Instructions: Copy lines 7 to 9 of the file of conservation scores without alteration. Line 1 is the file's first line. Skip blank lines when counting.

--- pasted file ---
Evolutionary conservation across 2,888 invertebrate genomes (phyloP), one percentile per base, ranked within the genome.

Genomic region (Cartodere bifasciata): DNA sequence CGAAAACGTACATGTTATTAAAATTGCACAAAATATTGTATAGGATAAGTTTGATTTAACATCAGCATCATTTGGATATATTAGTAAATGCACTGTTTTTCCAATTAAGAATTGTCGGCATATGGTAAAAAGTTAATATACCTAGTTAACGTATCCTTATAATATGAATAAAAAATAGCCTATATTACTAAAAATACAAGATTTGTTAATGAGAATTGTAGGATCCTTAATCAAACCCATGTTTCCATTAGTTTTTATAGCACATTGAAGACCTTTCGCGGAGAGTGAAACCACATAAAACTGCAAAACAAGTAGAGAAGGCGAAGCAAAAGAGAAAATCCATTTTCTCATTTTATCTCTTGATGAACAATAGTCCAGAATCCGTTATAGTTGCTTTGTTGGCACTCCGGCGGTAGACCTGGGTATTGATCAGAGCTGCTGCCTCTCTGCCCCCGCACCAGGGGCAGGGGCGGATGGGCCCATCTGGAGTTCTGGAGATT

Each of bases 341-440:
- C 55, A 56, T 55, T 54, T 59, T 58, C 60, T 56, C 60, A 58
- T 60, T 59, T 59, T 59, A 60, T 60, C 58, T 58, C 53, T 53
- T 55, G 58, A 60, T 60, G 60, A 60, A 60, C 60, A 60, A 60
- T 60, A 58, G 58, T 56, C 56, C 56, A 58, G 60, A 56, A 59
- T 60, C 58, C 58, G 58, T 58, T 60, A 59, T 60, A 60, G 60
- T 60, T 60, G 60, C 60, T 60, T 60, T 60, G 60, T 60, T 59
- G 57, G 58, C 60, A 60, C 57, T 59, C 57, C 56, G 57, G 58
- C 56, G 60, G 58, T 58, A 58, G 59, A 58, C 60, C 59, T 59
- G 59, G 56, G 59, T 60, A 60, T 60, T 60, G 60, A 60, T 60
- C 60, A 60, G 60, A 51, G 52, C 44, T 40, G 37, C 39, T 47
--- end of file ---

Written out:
- T 60, A 58, G 58, T 56, C 56, C 56, A 58, G 60, A 56, A 59
- T 60, C 58, C 58, G 58, T 58, T 60, A 59, T 60, A 60, G 60
- T 60, T 60, G 60, C 60, T 60, T 60, T 60, G 60, T 60, T 59